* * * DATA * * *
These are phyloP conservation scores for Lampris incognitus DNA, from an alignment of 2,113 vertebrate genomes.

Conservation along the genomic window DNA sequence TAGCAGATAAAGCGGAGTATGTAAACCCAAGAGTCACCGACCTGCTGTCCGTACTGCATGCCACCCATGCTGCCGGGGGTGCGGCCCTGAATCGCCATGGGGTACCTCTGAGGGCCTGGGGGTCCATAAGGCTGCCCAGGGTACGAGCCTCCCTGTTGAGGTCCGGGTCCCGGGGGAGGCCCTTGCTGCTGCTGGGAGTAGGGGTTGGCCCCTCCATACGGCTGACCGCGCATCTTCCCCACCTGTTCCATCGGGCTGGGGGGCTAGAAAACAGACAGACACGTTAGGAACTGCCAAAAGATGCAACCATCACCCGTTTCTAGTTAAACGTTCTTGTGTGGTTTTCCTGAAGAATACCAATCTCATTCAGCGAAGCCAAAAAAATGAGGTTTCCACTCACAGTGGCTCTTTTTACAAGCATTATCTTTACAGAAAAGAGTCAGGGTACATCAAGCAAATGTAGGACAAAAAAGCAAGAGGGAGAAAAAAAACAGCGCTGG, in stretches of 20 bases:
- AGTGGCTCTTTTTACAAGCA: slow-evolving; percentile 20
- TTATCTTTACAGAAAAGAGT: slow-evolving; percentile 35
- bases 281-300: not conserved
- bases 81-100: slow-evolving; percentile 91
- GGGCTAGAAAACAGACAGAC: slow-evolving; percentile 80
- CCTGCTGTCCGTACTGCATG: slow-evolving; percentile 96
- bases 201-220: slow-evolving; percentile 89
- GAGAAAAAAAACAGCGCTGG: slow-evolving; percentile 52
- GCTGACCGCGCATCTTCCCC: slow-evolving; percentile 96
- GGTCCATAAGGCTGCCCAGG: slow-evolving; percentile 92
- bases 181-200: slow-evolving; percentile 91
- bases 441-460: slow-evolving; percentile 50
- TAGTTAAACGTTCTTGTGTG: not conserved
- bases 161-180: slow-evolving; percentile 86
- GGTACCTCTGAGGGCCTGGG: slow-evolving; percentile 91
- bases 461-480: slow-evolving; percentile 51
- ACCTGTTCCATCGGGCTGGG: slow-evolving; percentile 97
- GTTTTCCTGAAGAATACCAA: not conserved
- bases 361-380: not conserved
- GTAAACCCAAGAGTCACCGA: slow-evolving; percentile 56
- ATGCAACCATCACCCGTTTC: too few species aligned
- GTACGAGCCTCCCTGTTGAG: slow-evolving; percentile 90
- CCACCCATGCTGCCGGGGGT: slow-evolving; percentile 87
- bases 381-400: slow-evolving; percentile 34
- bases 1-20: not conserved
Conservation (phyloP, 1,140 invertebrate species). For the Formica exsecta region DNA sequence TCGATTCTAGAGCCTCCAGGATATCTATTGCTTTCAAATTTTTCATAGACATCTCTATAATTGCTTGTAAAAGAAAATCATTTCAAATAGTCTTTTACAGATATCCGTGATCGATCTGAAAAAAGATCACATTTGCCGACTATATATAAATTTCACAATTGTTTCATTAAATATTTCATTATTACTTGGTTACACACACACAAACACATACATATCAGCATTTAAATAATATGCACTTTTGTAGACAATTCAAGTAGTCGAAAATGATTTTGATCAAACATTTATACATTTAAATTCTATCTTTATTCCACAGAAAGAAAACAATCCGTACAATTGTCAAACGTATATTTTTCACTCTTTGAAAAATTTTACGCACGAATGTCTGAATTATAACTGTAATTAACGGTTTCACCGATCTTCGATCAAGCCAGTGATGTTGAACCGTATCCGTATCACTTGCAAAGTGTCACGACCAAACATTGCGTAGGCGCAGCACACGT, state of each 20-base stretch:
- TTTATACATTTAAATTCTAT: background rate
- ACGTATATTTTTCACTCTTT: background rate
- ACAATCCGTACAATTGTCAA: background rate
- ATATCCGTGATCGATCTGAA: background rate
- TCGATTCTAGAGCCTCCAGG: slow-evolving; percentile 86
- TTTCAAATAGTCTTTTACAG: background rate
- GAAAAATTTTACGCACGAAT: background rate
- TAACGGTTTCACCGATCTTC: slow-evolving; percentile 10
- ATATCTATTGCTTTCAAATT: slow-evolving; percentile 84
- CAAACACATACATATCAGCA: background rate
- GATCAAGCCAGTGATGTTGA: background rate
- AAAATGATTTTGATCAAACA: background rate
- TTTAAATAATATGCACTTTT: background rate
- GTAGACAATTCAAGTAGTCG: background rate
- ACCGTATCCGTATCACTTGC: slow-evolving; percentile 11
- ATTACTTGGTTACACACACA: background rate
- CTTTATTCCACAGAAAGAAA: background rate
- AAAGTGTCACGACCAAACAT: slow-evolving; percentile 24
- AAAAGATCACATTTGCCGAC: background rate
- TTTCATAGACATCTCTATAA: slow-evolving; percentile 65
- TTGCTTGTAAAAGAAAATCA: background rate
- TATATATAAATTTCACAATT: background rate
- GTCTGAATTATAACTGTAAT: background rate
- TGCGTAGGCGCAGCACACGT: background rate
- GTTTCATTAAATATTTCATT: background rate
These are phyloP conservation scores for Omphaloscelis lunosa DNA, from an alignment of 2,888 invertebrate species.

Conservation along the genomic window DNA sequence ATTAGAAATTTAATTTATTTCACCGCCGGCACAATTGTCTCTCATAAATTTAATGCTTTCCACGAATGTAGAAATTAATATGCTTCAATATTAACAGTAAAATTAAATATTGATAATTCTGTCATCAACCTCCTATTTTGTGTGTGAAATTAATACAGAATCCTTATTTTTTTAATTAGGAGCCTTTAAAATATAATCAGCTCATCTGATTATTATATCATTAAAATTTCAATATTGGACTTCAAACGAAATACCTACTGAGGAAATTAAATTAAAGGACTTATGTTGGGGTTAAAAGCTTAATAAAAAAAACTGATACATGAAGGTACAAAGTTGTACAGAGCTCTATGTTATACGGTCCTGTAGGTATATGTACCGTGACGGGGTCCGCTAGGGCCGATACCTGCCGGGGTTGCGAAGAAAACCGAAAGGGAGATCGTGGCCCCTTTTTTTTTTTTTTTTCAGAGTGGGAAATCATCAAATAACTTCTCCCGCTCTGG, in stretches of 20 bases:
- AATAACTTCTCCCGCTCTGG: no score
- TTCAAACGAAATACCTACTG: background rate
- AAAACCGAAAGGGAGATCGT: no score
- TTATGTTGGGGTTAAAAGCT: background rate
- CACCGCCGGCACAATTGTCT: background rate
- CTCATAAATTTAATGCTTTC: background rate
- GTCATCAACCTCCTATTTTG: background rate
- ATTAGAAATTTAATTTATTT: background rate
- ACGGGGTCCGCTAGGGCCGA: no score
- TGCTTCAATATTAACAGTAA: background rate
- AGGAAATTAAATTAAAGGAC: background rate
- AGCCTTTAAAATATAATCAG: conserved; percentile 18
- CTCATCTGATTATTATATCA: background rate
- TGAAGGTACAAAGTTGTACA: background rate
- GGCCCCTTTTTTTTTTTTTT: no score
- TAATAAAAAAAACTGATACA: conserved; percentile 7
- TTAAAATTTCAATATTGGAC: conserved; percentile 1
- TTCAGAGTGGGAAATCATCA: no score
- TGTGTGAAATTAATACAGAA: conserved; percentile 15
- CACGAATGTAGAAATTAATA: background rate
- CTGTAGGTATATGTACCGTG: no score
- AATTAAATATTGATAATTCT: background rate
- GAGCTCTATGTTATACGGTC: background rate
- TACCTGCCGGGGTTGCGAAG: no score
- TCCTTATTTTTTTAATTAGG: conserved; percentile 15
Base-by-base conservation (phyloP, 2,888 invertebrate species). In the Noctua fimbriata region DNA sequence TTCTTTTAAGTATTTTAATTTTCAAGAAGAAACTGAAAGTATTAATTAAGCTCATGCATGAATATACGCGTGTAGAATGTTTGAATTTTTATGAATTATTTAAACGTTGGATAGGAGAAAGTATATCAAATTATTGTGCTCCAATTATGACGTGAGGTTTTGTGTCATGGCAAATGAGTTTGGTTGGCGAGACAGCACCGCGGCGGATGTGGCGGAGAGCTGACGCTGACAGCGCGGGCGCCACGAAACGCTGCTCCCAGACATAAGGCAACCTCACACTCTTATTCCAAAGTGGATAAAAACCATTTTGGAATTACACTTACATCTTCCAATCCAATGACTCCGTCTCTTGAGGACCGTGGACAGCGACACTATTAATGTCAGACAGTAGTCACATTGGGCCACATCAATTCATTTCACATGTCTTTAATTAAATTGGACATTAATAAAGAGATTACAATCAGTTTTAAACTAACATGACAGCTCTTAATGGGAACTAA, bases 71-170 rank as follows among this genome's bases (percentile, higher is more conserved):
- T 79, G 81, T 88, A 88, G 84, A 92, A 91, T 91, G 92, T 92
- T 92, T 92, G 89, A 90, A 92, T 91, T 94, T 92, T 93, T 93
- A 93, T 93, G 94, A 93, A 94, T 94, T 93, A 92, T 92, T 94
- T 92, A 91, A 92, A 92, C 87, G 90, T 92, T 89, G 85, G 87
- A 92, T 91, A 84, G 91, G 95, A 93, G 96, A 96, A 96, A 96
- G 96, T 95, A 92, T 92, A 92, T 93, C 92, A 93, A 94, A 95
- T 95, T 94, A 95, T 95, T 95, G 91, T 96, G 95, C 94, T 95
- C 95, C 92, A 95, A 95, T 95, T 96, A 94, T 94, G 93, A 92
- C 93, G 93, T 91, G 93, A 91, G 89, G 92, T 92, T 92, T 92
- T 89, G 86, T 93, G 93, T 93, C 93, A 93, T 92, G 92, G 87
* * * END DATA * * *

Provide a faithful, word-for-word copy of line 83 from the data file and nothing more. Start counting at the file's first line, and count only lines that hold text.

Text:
- T 92, T 92, G 89, A 90, A 92, T 91, T 94, T 92, T 93, T 93